If, finally, the opposiing philosopher answers that he cannot be satisfied by any system that is not perfectly transparent to reason, Reid does not altogether refuse him his sympathy, although he cannot encourage him to hope. I confess, he says, after all that the evidence of reasoning, and of necessary and self-evident truths, seems to be the least mysterious and the most perfectly comprehended … the light of truth so fills my mind in these cases that I can neither conceive nor desire anything more satisfying. On the other hand, when I remember distinctly a past event, or see an object before my eyes, though this commands my belief no less than an axiom … I seem to want that evidence which I can best comprehend and which gives perfect satisfaction to an inquisitive mind. And to a philosopher who has been accustomed to think that the treasure of his knowledge is the acquisition of his reason, it is no doubt humiliating to find that his knowledge of what really exists or did exist comes by another channel and that he is led to it as it were in the dark. It is no wonder then that some philosophers should invent vain theories to account for this knowledge: while others spurn at a knowledge they cannot account for and vainly attempt to throw it off. But all such attempts he holds, are as impracticable as an attempt to fly. (I. ¶ 25)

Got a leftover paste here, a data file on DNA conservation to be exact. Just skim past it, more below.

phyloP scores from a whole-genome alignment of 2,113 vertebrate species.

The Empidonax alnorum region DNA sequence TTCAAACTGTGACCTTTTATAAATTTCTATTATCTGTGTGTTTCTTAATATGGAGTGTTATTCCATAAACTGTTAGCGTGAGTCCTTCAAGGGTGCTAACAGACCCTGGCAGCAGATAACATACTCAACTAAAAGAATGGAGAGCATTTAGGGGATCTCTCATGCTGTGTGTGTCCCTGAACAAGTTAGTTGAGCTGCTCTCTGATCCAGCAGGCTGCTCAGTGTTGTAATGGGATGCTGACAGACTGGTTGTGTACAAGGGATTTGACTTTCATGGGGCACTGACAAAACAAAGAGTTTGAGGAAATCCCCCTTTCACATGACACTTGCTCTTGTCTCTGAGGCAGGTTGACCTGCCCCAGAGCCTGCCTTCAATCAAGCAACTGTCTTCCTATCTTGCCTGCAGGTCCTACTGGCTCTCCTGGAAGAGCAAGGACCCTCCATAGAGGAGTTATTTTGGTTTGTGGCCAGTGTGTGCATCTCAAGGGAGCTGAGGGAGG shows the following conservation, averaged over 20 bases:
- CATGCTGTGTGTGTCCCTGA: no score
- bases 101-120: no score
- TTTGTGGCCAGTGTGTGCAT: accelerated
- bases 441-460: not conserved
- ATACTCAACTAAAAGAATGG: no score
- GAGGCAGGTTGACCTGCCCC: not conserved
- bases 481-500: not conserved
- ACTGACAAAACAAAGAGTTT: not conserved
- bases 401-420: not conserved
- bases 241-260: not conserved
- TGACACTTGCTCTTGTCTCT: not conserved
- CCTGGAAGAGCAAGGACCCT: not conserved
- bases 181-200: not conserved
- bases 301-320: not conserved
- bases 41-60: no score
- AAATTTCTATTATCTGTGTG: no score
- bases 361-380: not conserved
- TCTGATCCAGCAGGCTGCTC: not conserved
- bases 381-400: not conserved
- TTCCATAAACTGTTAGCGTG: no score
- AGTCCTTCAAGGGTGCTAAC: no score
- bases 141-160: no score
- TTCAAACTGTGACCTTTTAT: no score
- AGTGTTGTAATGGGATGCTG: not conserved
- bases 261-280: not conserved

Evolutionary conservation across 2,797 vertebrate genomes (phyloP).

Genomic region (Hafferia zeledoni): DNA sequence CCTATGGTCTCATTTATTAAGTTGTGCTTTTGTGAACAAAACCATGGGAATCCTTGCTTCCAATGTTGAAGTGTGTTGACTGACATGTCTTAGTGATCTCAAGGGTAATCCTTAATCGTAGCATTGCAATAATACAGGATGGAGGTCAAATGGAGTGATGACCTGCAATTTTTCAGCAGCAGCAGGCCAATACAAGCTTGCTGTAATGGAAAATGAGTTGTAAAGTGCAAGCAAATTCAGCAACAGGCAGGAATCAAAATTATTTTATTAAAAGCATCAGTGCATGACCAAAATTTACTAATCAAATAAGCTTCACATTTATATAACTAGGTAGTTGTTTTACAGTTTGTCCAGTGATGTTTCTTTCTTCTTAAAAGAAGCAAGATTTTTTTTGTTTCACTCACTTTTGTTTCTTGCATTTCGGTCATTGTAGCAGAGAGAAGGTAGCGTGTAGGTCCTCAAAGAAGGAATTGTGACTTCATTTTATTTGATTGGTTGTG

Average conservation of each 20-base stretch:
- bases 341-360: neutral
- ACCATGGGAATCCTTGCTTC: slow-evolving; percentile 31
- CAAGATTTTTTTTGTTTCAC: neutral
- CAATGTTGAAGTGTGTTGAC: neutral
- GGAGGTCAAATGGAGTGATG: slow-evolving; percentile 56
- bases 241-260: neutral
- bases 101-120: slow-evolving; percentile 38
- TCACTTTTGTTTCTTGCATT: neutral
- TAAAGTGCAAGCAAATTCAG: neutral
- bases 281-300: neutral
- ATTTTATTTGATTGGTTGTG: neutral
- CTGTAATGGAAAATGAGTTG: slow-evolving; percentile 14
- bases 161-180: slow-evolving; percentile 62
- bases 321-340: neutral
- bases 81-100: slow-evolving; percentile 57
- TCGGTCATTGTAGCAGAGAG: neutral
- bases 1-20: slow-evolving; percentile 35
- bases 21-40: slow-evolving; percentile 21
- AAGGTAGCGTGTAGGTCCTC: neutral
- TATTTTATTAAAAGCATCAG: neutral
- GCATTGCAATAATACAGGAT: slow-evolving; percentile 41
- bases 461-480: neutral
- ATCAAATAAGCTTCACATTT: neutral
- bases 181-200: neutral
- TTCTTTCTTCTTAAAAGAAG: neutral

The passage from which I have quoted was published in 1785, when Reid was 75 years of age. Even before it was published, attempts at aerial navigation had suddenly come to seem less chimerical in the physical world; and, before the end of the century, in the world of thought, attempts to transcend and rationally account for the beliefs of Common Sense—more remarkable than any dreamt of by Reid—had begun to excite some interest even in our insular mind. The nineteenth century is now drawing to its close; and these attempts to fly are still going on, both in the physical and in the intellectual world; but in neither region, according to my information, have they yet attained a triumphant success. At the same time our age, which has seen so many things achieved that were once thought impossible, may without presumption contemplate such attempts in a somewhat more hopeful spirit than was possible to Reid: and I should be sorry to say anything here to damp the noble ardour or to depress the high aspirations that ought to animate a society like yours. But if there should be any one among you who, desirous to philosophize and yet fearing the fate of Icarus, may prefer to walk in the dimness and twilight of the lower region in which my discourse has moved,—then I venture to think that he may even now find profit in communing with the earnest, patient, lucid and discerning intellect of the thinker, who, in the history of modern speculation, has connected the name of Scotland with the Philosophy of Common Sense. (I. ¶ 26)